Ski Pole Buyers Guide



Poles are great for hitting snow out of your bindings or helping you up when you fall, but many new skiers are unsure of how to choose the right pair or if they even need to be using poles at all. Skill level and conditions are import factors to consider.Poles are often purchased as an afterthought, but the right pair can really improve your skiing if you know what to look for.

Beginners - new skiers often prefer poles to keep hands occupied & steady themselves, but should really leave them behind to focus on mastering turns.

Intermediate - at this level, its important to have a pole that won't hinder your progression. Poles should be used to assist in turn timing and navigating flat/uphill areas.

Advanced - poles really become important to athletes who are frequenting black diamond trails, exploring backcountry or venturing into uncertain conditions. Planting poles in the snow maintains balance & keeps turns controlled in rough terrain.

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Ski poles can affect your stance as you ski, so it's important to choose a pair that suits your height. Poles that are too tall can make you lean back on your heels, while short poles will force you to hunch over.

To determine what size ski pole you need, stand with your arms at your sides, bent at a 90-degree angle and measure the distance from your hands to the floor. (If you can't have a friend measure, stand near a wall & use one hand to mark the other's height)

Add 2 inches to the measurement to compensate for height added by your skis, boots & bindings. (Poles are measured in intervals of 2 inches or 5 centimeters so be sure to note both measurements.)

If you're physically shopping for a pair, stand near a mirror and turn one of the poles in question upside down. Grasp it so that the bottom of your fist rests on the underside of the basket, and position the pole completely vertical with its handgrip resting on the floor.Relax your shoulders, but keep your back straight-- if your forearm is bent 90-degrees/parallel to the floor, you're good to go.


Parts of a Ski Pole


Grip - the very top of the pole, usually made of molded rubber or plastic. If possible, wear your gloves/mitts to make sure you can comfortably hold your poles.

Hand Guards - Models designed for slalom racers may incorporate a cover to shield hands from hitting gates.

Adjustable Grip - Certain styles can be positioned to fine-tune the pole's overall height. Usually they extend/retract about 2-3 inches, makingthem great for complete customization or growing athletes.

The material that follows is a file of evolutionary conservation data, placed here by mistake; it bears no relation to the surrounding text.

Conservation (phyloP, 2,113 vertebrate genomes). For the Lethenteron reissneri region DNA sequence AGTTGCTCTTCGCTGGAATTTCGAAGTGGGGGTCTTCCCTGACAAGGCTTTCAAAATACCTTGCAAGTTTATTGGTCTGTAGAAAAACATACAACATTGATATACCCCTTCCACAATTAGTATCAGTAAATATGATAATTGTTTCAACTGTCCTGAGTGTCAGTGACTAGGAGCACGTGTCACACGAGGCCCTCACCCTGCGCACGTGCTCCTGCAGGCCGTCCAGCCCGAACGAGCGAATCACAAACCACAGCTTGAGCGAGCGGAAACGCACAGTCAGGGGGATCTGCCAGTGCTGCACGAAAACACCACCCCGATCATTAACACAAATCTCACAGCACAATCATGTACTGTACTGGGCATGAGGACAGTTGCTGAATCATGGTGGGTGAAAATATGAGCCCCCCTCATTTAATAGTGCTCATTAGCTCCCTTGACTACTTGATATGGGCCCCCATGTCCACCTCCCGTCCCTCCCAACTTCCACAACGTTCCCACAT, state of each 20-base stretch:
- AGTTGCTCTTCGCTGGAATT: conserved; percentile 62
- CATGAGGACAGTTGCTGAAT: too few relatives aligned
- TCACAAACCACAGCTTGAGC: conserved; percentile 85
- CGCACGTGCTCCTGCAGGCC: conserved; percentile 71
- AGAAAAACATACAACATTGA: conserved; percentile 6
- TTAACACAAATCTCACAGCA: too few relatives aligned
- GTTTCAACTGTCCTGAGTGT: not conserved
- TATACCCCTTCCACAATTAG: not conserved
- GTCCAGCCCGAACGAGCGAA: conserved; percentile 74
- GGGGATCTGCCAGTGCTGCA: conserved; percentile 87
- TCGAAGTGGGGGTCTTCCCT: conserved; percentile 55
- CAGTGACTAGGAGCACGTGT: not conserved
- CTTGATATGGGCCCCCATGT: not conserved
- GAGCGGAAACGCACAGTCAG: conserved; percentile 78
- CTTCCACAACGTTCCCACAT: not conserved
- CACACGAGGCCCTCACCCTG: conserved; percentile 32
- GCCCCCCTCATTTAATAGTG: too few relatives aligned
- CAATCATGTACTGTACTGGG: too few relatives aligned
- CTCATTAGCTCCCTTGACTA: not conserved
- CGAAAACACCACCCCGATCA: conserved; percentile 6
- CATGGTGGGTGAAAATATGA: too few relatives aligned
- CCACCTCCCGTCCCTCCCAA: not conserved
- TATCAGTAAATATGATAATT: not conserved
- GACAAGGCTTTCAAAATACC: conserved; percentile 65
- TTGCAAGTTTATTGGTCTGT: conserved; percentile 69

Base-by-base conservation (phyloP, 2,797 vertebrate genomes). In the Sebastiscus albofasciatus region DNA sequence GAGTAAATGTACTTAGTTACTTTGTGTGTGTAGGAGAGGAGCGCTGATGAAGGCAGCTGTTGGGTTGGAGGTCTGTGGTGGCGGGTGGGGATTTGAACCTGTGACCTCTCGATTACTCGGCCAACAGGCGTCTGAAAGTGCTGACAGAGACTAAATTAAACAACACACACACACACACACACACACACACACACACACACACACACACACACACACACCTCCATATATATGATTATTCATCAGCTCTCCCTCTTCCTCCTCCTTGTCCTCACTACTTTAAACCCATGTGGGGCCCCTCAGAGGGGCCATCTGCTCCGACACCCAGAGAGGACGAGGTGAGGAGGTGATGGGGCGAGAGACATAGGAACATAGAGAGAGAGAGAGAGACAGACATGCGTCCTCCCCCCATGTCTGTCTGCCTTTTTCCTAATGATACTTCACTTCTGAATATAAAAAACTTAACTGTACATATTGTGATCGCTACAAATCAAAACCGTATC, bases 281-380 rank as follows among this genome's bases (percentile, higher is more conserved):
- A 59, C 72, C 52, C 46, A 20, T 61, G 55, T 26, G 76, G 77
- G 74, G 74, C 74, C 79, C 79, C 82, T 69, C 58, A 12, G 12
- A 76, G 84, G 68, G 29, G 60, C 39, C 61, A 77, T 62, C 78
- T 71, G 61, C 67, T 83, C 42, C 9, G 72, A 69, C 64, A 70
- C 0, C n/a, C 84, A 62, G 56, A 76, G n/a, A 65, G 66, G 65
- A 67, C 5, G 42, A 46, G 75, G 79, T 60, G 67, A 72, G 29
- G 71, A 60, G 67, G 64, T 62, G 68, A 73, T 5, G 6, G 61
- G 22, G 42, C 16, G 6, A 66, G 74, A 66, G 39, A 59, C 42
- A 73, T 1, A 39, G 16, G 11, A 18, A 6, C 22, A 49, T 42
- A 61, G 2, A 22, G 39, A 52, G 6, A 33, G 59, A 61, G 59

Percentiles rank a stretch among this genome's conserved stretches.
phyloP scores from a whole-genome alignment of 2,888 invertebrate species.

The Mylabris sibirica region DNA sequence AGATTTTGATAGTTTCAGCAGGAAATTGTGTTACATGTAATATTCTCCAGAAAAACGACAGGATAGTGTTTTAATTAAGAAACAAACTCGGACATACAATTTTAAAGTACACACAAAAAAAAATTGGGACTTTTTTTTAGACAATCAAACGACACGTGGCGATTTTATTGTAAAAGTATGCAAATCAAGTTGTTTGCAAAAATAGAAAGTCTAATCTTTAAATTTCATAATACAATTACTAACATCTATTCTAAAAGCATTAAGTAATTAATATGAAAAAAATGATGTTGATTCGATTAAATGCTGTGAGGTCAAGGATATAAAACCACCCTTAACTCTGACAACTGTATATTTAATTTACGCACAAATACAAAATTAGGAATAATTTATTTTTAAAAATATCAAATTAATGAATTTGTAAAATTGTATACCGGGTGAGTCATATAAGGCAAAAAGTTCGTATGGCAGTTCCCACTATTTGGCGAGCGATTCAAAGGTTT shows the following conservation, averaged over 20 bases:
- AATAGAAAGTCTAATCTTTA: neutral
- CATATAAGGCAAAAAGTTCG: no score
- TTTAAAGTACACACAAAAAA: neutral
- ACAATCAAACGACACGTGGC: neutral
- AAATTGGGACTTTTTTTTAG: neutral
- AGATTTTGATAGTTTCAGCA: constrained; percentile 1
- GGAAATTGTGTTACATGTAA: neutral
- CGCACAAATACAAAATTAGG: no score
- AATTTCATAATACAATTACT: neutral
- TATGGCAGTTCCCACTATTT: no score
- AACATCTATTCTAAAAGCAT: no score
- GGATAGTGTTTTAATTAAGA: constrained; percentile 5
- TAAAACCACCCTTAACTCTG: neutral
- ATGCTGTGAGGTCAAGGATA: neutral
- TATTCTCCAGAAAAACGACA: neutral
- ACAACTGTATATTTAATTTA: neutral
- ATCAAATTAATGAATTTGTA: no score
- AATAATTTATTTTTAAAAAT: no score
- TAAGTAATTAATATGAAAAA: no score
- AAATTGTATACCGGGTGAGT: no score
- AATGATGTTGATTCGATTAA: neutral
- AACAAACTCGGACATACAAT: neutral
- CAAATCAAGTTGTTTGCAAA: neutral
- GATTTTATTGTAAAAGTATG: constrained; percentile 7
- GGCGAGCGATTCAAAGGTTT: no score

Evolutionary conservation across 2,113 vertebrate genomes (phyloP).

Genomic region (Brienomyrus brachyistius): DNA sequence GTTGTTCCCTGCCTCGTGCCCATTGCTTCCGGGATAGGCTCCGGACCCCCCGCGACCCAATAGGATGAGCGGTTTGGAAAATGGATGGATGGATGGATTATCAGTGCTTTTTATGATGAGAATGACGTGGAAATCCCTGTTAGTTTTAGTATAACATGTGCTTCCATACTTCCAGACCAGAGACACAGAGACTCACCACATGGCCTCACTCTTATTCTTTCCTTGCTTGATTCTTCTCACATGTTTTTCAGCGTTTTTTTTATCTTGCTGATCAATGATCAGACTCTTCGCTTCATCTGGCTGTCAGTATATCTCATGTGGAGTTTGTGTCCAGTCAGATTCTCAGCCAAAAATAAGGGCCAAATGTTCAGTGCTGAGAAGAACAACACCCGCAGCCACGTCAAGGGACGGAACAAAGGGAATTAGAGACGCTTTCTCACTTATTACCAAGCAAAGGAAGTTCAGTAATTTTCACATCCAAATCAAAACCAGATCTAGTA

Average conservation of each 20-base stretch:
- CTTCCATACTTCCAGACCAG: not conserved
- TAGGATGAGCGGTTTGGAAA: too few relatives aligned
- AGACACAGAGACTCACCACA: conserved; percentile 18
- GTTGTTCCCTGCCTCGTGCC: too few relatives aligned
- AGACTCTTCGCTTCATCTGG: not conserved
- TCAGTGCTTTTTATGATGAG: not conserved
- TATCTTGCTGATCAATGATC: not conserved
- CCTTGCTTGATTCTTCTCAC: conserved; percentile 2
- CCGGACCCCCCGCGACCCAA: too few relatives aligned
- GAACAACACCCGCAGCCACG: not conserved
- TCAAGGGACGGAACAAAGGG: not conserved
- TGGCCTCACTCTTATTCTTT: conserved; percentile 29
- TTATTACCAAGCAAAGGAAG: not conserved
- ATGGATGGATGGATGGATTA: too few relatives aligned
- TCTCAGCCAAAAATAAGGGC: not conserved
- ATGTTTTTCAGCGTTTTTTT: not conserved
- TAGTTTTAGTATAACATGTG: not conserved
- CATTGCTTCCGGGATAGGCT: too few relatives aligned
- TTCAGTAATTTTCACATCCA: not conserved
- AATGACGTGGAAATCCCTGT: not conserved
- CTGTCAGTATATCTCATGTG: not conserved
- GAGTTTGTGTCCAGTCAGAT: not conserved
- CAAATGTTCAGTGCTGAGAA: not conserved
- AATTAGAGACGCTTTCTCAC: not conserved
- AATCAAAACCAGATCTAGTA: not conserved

Strap - attached to the grip to secure poles in case they get stuck in snow or you loosen your grip. Often a nylon strap that's lopped around your wrist, but can also be a curved extension off the grip. These plastic or rubber loops are fixed on one end, leaving the other open to easily wrap around your glove. Injuries to the wrist & thumb can easily result from grasping poles during a fall, so many manufacturers incorporate these flexible arcs to get hands out of the way easily. There are also straps that offer a Velcro closure or quick-release function to prevent hand injuries from impact.

Shaft - the main part of the ski pole, cylindrical and made of composite, titanium, aluminum, carbon fiber or fiberglass. Should be strong, lightweight, flexible & resilient (when it bends, it shouldn't stay bent!)

Curved Shaft - aerodynamic design & low swing weight in curved poles perform better for downhill racers.

Basket - the disc near the bottom of the pole that stays on top of the snow. The average disc should work fine for groomed resort trails, but for deep powder a larger disc is necessary to keep from falling through the snow. Most baskets are easily interchangeable.


Materials


Ski poles are typically made of aluminum, graphite, fiberglass, or composite materials, all varying in weight, price & performance.Most models today are made of a combination of these materials, drawing the benefits of each. A pole that feels too heavy can through off your balance, whereas a super-light racing pole won't be able to withstand average resort wear & tear.

Aluminum - moderately lightweight &most affordable, but can bend/snap easily.

Carbon Fiber - 100% carbon fiber creates the lightest poles available, but is also easily dented.

Composite/graphite - durable & have resilient flex, but are also slightly heavier.


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